Clare Olsen gave us some great feedback on our floor plans and pushed us to answer questions about our path. What is the form? Should the faceting occur throughout the façade, or should the tube become more streamline and elegant. She also encouraged us to plan and program the path, using diagrams. Clare suggested generating diagrams the help us determine the shape, width, and height of the path in each space by determining the experience we desired. Clare also gave us some clarification on the representation of our plans. Moving forward, we need to consider using tones or hatches to differentiate between each floor and split floors.
Karen Lange also continued the commentary on the representation of the floor plans. She argued that the plan becomes lost in the floor plans. When she asked us what was the most important part of the project, we immediately said the path. She encouraged us to celebrate and display the path in the floor plans more clearly. Karen also suggested that we rework or realign our entrances so that the path immediately pulls you up and through the project. Karen also had concerns with the screen we were using, saying that instead of activating the street, we were placing a wall to the edge of the sidewalk. With our boxy form, she also encouraged to maintain the box, and be precise about all the of the moves we make with the path in relation to the box. This may entail us pulling the path deeper into the space or pushing it all the way to the façade edge. No matter what is done, the path should stay consistent in width and shape if that is what we are striving to do.
Tom di Santo had some thoughts about the faceting and formation of the tube. He brought up some safety concerns that we had not considered. He asked if it was possible to make the tube streamline and aerodynamic for testing. He expressed concern for runners and cyclists that could catch the edge of a facet and fall or injure themselves. He also encouraged a redesign of the housing to encourage communal living. Moving forward we would like to revisit our initial idea of dorm/suite style housing with a communal kitchen and common space.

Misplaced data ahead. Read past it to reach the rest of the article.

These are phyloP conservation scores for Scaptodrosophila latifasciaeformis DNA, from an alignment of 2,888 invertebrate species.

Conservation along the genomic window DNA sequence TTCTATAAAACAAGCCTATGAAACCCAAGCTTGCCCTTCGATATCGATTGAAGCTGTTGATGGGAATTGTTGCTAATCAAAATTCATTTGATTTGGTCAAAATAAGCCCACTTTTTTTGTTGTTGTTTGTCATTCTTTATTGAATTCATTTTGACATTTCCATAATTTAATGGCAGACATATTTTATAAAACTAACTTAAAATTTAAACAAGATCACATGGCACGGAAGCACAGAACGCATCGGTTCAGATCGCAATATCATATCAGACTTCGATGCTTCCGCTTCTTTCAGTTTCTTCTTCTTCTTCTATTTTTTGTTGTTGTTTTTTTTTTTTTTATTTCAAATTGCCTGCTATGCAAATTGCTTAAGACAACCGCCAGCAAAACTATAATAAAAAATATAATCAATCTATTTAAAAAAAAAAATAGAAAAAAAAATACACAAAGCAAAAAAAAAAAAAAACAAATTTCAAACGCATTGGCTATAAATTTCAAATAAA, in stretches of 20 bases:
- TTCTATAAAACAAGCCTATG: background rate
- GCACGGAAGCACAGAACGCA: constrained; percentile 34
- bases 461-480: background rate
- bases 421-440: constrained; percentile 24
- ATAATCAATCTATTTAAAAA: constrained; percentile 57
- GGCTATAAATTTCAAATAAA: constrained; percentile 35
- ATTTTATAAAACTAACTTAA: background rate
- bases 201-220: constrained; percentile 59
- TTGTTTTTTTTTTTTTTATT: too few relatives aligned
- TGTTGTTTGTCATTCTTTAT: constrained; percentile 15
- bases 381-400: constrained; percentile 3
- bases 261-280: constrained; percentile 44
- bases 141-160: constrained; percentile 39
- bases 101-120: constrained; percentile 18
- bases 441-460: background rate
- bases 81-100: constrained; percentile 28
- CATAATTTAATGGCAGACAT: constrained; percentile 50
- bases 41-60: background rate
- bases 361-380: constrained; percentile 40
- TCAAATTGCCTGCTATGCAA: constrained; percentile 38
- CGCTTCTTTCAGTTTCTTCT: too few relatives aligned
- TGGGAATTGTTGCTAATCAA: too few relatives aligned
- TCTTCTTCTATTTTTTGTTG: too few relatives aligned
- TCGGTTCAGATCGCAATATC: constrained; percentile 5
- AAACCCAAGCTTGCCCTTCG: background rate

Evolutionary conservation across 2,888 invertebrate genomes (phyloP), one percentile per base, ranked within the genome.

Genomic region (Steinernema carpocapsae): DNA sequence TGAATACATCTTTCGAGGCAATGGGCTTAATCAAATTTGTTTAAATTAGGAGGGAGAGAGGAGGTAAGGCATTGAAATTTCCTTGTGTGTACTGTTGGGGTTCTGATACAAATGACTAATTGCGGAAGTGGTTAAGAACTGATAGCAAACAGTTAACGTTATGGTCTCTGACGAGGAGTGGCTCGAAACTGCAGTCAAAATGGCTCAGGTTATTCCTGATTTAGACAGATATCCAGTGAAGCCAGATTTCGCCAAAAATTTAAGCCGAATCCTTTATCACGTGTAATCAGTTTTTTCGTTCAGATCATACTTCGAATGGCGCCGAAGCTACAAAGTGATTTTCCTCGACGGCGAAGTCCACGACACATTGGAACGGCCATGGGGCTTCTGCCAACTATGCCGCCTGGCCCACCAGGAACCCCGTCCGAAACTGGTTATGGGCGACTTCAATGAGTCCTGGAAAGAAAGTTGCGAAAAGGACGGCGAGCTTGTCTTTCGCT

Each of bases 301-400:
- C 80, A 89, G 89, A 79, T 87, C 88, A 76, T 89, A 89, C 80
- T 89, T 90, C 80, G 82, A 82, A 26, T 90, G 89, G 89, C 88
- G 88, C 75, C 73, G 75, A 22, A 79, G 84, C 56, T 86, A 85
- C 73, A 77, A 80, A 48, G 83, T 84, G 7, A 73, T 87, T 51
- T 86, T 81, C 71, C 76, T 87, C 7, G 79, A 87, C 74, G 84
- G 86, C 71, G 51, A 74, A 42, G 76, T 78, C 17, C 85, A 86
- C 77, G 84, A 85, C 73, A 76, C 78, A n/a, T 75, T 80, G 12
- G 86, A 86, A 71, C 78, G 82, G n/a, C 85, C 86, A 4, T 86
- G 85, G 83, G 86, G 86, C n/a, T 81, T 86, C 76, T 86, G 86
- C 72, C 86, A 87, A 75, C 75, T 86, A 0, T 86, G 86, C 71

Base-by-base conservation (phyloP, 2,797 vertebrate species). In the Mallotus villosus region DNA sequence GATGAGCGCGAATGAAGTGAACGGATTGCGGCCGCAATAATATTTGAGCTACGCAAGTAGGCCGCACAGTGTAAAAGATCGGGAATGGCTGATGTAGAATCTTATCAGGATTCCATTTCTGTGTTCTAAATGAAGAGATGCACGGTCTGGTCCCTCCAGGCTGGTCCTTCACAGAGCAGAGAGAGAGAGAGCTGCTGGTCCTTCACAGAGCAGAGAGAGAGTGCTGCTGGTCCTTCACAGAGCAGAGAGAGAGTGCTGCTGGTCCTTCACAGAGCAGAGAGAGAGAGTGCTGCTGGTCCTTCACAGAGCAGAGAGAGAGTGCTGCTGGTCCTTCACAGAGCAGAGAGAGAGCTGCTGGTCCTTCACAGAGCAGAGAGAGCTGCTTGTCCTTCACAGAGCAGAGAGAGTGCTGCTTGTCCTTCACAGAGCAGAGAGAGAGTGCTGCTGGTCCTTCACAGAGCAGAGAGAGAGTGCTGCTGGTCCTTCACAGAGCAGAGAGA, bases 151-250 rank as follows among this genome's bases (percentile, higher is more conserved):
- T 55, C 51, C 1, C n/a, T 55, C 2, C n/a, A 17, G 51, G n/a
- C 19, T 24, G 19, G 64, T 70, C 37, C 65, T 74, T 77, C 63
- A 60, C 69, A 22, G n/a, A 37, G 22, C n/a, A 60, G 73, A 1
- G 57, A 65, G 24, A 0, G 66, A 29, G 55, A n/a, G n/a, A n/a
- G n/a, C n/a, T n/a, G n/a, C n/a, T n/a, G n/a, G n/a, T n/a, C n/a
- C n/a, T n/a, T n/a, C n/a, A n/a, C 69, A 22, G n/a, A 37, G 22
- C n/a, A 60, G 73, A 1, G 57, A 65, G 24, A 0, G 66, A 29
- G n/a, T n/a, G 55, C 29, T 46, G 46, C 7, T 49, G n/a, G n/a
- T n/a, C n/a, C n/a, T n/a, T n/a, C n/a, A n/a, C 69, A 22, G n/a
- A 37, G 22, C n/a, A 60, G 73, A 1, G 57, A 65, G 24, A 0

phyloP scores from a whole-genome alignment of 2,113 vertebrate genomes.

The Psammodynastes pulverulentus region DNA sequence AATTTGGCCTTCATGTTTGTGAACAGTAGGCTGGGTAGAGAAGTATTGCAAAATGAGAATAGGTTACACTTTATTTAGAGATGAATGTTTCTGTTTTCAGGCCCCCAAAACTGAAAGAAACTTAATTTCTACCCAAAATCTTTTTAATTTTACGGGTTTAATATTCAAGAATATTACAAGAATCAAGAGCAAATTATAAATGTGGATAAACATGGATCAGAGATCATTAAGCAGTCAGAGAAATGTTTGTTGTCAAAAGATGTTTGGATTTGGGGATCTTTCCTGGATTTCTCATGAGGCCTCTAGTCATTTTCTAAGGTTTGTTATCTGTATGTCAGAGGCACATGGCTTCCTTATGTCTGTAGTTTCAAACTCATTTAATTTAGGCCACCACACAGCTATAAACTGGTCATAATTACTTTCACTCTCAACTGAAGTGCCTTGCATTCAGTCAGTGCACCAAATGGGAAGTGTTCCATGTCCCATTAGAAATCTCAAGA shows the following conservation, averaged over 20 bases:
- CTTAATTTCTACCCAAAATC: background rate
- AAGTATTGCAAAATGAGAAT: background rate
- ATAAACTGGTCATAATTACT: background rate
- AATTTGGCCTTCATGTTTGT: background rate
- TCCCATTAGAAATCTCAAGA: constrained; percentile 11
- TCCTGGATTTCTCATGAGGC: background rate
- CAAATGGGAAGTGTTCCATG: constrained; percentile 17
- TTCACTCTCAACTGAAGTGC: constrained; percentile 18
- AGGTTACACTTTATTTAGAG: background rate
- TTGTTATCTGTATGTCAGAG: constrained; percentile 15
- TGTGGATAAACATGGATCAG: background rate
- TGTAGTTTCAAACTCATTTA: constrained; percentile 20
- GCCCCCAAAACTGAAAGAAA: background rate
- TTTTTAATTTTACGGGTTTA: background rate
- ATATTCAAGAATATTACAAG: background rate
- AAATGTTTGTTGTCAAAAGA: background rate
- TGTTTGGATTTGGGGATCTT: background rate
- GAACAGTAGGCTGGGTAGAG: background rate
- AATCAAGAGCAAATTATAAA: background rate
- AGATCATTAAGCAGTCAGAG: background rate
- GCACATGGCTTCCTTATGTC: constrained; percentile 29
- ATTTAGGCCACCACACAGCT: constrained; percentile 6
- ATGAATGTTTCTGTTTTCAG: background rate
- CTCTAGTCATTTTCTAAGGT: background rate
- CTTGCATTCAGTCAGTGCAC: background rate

The landscape students really appreciated the incorporation of public courtyards as a way to utilize privately owned public space. They also suggested that the path become enclosed with stretched fabric so it is breathable and we aren’t literally baking people in a glass tube.
The Big Take Aways:
What is the experience of the path? And what is the form of the path? Can the path become a tensile structure composed of stretched fabric? Celebrate the path and do not loose the path in the floor plans. Make the track more aerodynamic and safe for use, and make residential more communal.
During our review with Ed and post review breakdown with Jeff yesterday, we have already made some shifts and changes. We have separated and adjusted our structural cores and, working on structural integration, have determined that the path will primarily be be cantilevered off the columns. In some instances, the path will be suspended and supported by the ceiling. The path becomes almost like a compression ring for the columns.
We are also working to rethink and redesign entrances to the path and building itself to make a larger gesture. We are also reevaluating the exterior of the boxes, exploring the possibilities of faceting the façade to differentiate between a smooth and aerodynamic path and the box forms. We also need to determine the feeling of the path: will it be light and airy? Or dark and massive? How does the path open up into the space, blurring the lines between byway and landing. We are considering the use of a fabric for breathable architecture.
Erin + Mackenzie